Tenant Insurance Series: The tenant’s obligations
A residential lease is a contract concluded between a landlord and a tenant. By signing a lease, the tenant and landlord enter into a legal relationship in which they both have rights and obligations.
Here are the main obligations of the tenant:
- To pay the agreed rent on the agreed date
The tenant’s principal obligation is to pay the rent as agreed in the lease. Payment must be made in full and on time. A tenant may pay by cash, certified cheque, money order (postal or bank) or bank draft. Most landlords will accept regular cheques, but be aware that they are not obliged by law to do so.
- To use the dwelling with prudence and diligence
The tenant must use the dwelling in a responsible and reasonable manner. In case of defects, deterioration or breakage inside the dwelling, the tenant must repair the damage and/or inform the landlord within a reasonable time so that the problem does not worsen.
- Not to change the form or destination of the dwelling
The tenant cannot change the form of the dwelling, such as demolishing a wall or building one up. Similarly, an apartment cannot be used for commercial purposes, unless the landlord has agreed and it is clearly stated in the lease.
- To maintain the dwelling in clean condition
The dwelling must be clean, safe and secure. The tenant is also required to carry out minor maintenance such as filling a hole that was made for hanging a frame.
- Not to disturb the normal enjoyment of other tenants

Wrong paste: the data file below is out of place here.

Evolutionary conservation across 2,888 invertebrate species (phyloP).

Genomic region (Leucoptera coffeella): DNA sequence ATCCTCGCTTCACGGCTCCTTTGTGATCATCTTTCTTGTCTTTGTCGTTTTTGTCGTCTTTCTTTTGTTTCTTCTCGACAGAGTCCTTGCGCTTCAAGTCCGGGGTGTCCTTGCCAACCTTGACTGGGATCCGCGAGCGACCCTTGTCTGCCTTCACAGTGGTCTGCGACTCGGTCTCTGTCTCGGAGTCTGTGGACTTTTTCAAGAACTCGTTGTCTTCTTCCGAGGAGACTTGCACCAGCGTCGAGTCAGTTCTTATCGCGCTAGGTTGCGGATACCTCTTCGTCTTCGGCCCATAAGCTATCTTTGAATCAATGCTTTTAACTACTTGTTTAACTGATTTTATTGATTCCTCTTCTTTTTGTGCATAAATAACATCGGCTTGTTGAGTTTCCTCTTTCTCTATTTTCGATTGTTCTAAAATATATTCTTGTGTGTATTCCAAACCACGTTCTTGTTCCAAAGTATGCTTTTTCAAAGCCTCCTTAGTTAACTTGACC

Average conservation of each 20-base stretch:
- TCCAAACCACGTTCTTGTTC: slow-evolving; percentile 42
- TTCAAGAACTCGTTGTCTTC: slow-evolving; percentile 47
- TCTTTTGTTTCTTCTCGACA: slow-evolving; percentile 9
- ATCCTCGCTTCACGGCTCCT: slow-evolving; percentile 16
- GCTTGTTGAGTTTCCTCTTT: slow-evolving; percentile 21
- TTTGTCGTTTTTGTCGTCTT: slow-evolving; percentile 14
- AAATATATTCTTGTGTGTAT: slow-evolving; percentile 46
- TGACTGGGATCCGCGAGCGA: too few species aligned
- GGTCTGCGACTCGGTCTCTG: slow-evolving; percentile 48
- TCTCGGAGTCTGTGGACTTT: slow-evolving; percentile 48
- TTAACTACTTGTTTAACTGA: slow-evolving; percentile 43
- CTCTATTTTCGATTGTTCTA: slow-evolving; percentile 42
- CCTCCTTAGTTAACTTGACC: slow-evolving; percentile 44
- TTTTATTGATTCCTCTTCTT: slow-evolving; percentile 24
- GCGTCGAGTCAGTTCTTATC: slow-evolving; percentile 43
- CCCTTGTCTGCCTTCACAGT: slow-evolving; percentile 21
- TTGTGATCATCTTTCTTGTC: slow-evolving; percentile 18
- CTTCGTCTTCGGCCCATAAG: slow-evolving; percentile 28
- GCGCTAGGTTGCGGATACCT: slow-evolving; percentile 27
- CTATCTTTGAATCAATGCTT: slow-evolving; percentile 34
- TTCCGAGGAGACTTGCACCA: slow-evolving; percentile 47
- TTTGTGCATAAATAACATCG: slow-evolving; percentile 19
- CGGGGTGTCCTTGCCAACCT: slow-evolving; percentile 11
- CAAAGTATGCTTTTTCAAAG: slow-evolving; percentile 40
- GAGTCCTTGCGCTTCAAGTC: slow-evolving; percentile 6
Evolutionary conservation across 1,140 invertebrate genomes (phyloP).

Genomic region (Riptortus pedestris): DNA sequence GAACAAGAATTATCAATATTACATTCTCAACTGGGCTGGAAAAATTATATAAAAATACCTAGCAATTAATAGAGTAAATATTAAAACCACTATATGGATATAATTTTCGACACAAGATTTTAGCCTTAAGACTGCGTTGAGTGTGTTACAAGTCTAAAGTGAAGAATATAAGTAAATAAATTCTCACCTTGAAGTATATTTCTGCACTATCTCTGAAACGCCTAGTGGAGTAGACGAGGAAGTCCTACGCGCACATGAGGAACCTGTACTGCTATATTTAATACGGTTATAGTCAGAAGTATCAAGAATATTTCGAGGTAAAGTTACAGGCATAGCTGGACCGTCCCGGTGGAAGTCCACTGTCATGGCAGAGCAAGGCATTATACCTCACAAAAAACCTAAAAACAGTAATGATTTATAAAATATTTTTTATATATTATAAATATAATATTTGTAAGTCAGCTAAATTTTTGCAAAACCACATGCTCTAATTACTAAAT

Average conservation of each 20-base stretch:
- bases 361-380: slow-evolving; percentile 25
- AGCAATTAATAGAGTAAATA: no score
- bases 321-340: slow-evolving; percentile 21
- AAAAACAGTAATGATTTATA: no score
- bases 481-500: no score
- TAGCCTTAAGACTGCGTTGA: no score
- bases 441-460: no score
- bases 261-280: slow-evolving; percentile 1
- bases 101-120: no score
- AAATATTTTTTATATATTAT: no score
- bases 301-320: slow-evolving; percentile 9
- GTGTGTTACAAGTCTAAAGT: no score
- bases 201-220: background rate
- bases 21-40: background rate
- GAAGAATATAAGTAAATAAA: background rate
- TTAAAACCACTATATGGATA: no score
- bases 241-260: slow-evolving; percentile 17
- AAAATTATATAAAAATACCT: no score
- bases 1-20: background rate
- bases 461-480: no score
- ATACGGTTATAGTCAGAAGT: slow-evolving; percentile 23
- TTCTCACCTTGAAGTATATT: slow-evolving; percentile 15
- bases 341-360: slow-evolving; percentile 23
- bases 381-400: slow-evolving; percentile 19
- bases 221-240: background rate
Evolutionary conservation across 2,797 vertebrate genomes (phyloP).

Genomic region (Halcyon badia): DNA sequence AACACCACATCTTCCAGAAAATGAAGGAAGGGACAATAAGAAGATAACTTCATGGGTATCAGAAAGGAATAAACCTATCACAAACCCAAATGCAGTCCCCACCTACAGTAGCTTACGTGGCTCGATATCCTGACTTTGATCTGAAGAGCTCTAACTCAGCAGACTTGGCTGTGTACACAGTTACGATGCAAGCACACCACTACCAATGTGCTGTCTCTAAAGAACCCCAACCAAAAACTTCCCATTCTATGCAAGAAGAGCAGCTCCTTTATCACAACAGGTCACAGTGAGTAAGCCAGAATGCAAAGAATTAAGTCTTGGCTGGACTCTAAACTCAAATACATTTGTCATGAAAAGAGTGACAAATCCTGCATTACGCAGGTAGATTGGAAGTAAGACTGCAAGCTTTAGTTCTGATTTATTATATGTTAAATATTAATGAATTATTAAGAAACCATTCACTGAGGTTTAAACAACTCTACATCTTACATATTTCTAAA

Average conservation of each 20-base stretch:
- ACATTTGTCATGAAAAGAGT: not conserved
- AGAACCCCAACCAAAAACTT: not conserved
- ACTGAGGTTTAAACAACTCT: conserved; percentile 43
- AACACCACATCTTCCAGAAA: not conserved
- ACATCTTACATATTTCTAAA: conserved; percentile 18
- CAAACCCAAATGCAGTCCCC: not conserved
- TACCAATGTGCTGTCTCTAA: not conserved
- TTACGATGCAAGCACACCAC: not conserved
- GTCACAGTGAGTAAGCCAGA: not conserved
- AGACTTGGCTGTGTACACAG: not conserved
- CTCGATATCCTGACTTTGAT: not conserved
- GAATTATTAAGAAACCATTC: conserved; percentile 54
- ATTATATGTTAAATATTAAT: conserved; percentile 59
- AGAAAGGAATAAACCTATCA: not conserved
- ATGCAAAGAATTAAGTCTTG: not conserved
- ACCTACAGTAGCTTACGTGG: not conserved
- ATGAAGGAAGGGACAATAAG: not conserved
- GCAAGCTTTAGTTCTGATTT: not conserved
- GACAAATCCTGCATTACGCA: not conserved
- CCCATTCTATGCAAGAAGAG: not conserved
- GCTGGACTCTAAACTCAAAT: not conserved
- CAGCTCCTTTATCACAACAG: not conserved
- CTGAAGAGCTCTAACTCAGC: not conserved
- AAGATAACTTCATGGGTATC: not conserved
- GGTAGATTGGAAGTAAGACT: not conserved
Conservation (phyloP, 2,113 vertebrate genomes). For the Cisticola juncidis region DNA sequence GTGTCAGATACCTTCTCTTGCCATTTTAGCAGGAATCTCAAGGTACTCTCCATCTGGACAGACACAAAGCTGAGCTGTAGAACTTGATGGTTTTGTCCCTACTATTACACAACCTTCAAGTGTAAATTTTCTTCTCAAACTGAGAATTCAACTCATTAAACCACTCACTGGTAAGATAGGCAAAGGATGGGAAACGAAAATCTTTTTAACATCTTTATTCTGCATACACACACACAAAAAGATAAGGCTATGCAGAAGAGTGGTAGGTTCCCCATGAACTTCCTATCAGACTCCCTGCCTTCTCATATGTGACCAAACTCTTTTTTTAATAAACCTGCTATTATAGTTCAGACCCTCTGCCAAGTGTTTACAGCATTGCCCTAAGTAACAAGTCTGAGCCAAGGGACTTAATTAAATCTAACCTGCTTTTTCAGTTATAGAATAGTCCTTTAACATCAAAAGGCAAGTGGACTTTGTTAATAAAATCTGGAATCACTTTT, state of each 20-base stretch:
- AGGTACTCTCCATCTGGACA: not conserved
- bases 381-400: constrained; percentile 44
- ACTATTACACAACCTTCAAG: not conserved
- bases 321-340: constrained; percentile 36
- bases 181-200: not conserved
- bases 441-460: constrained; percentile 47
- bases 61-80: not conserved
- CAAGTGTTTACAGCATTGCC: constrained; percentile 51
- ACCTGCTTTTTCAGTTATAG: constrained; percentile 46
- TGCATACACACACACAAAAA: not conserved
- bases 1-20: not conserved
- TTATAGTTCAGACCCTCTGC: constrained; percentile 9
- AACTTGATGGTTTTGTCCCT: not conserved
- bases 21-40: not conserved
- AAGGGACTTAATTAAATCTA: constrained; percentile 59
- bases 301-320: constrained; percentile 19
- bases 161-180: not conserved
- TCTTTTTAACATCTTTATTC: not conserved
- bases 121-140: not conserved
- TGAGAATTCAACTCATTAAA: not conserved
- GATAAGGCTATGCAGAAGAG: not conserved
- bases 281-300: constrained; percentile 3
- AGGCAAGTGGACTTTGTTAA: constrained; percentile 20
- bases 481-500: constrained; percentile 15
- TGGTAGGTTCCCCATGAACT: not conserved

Every occupant of a building has the right to peaceful enjoyment of the premises. A tenant, and all persons who have access to the dwelling, must act so as not to disturb the peace of other tenants, particularly with respect to noise.
- To allow the landlord to verify the condition of the dwelling
Tenants must allow access to the dwelling for inspection, visits by potential buyers or tenants, and for repairs to be made.
- To return the dwelling to its initial state
At the end of the lease, tenants must leave the dwelling in the condition in which they received it. They must also remove all additional furniture and personal effects to ensure the premises are completely empty on the date indicated in the lease.
To avoid disputes or misunderstandings, the Régie du logement has imposed a mandatory lease form. This form must be used for any residential lease whether it is a room, an apartment, a condominium, or even a house. The lease must be written in French, unless the tenant and landlord have both agreed on the use of another language.